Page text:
Equine Therapy and Autism: They’re Not Just Horsing Around

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Autistic children who have difficulty interacting with peers have been finding comfort in a radical new therapy: hippotherapy, also referred to as equine (horse) therapy.

Children who have been diagnosed with autism, including Asperger’s Syndrome, are developmentally delayed in many areas, including communication and social interaction.


Support for Parents of Autistic Children

Symptoms of autism include:

  • difficulty communicating, both verbally and nonverbally
  • low attention span
  • obsessive compulsive behavior, such as fixations on certain objects, repeating words or phrases, body rocking and hand flapping
  • difficulty being in a group or social gathering
  • avoidance of eye contact
  • difficulty bathing, grooming, feeding and dressing oneself

What is horse therapy?

Equine therapy and therapeutic riding involve many different types of interactions with a horse or pony under supervision.

  • patients are taught to observe the rhythmic motion of the horse’s gait, which is similar to our own
  • students are taught various sitting positions for horse riding, including sitting upright, laying forward or backward, leaning sideways, riding while standing up in stirrups and riding without holding onto the reins.
  • horse therapy is used by speech-language therapists, occupation therapists and physical therapists to work with autistic children and with teenagers who also have developmental or psychological difficulties

Autism, B12 and Your Child

The philosophy behind horse therapy

Most horse riding camps and equestrian areas offer equine therapy for children who are autistic or otherwise developmentally disabled. Therapists have found that interaction with horses releases a hormone called oxytocin; quite literally, there’s something about the smooth rocking motion of riding on a horse that relieves anxiety.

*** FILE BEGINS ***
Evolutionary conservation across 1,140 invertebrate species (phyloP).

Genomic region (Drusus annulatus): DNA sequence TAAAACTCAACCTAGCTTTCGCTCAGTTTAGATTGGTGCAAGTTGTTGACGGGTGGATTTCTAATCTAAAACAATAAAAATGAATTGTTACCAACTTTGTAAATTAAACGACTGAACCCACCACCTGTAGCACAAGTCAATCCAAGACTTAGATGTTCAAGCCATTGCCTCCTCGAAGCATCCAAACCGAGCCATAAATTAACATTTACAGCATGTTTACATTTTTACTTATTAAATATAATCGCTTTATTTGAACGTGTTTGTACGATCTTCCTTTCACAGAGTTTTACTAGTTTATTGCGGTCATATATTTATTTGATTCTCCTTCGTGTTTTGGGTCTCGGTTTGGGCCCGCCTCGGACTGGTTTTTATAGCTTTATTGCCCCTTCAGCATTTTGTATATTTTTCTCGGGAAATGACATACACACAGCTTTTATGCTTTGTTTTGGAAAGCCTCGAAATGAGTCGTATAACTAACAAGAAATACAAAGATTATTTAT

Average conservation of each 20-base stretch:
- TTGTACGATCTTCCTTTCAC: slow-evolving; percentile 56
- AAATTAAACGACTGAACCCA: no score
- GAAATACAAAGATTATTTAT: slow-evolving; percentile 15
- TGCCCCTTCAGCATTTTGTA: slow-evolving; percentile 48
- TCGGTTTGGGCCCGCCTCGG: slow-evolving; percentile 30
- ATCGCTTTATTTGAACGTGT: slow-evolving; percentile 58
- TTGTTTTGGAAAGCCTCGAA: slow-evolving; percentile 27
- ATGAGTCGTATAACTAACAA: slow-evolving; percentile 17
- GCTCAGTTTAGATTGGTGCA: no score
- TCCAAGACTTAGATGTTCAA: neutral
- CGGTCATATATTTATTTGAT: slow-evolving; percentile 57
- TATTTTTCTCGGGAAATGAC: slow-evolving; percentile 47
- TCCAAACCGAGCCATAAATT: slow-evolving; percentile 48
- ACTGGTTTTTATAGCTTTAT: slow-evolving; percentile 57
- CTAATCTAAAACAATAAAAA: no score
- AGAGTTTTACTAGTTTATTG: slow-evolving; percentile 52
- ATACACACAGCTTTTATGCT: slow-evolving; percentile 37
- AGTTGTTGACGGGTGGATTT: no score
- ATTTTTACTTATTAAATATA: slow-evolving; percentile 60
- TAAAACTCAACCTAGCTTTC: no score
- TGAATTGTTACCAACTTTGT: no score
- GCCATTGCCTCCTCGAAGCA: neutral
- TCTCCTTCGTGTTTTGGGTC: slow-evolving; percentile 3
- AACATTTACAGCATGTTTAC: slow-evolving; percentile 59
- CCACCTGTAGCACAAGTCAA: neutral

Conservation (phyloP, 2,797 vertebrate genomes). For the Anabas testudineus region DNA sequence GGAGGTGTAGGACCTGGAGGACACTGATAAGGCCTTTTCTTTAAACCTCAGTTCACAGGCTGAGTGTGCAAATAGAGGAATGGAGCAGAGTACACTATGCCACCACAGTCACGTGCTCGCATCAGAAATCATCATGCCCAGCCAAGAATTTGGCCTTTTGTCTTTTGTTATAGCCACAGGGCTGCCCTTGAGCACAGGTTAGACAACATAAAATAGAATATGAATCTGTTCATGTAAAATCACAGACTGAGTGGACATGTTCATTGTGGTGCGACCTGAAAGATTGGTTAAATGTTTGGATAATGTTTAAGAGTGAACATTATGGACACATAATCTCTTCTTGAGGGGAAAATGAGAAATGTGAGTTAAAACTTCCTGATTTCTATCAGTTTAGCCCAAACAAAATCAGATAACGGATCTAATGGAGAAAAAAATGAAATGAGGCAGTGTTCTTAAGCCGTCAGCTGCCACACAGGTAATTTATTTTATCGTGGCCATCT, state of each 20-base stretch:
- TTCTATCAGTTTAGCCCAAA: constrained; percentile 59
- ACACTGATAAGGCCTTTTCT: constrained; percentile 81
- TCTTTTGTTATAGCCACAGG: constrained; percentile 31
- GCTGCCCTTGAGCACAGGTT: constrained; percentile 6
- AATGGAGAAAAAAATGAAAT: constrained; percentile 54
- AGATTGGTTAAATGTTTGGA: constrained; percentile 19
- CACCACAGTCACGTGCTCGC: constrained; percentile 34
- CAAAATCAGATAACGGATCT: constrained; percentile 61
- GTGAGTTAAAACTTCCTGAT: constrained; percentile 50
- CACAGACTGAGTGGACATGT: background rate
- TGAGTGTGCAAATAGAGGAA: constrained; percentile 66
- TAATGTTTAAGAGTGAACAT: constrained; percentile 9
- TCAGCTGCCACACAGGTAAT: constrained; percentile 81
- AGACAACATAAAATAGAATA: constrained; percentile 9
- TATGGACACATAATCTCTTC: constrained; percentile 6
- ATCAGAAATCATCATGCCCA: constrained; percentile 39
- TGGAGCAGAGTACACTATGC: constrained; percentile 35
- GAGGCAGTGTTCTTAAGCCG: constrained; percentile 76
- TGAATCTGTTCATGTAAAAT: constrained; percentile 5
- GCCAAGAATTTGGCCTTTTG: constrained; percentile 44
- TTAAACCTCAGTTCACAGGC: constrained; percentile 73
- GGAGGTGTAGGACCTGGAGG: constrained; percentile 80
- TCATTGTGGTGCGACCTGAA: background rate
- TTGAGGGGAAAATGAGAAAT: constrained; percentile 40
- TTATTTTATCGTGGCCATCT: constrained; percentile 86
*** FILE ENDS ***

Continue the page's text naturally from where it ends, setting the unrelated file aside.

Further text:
Autistic children who refuse to look a peer or social worker in the eyes have no qualms about staring a horse in the face while gently petting its bristly mane. For some, communication with horses becomes their first attempt at forming words or phrases.

What are the benefits of horse therapy?

Riding a horse is a multi-sensory experience which has many positive impacts on an autistic child’s physical and emotional development. Some benefits of horse therapy include:

  • relaxing the muscles
  • improved balance
  • increased muscle strength
  • improved hand/eye coordination
  • increased sense of body awareness
  • gives self confidence and control
  • builds communication and socialization skills
  • improves attention span
  • teaches patience
  • increased fine motor skills coordination
  • builds sensory integration

Want to help an autistic child get horse therapy? The Horse Boy Foundation raises funds to send low income families with autistic children to therapeutic riding centers.

Also read:

Celebrities for Autism Awareness Month

10 Great iPad Apps for Autistic Children


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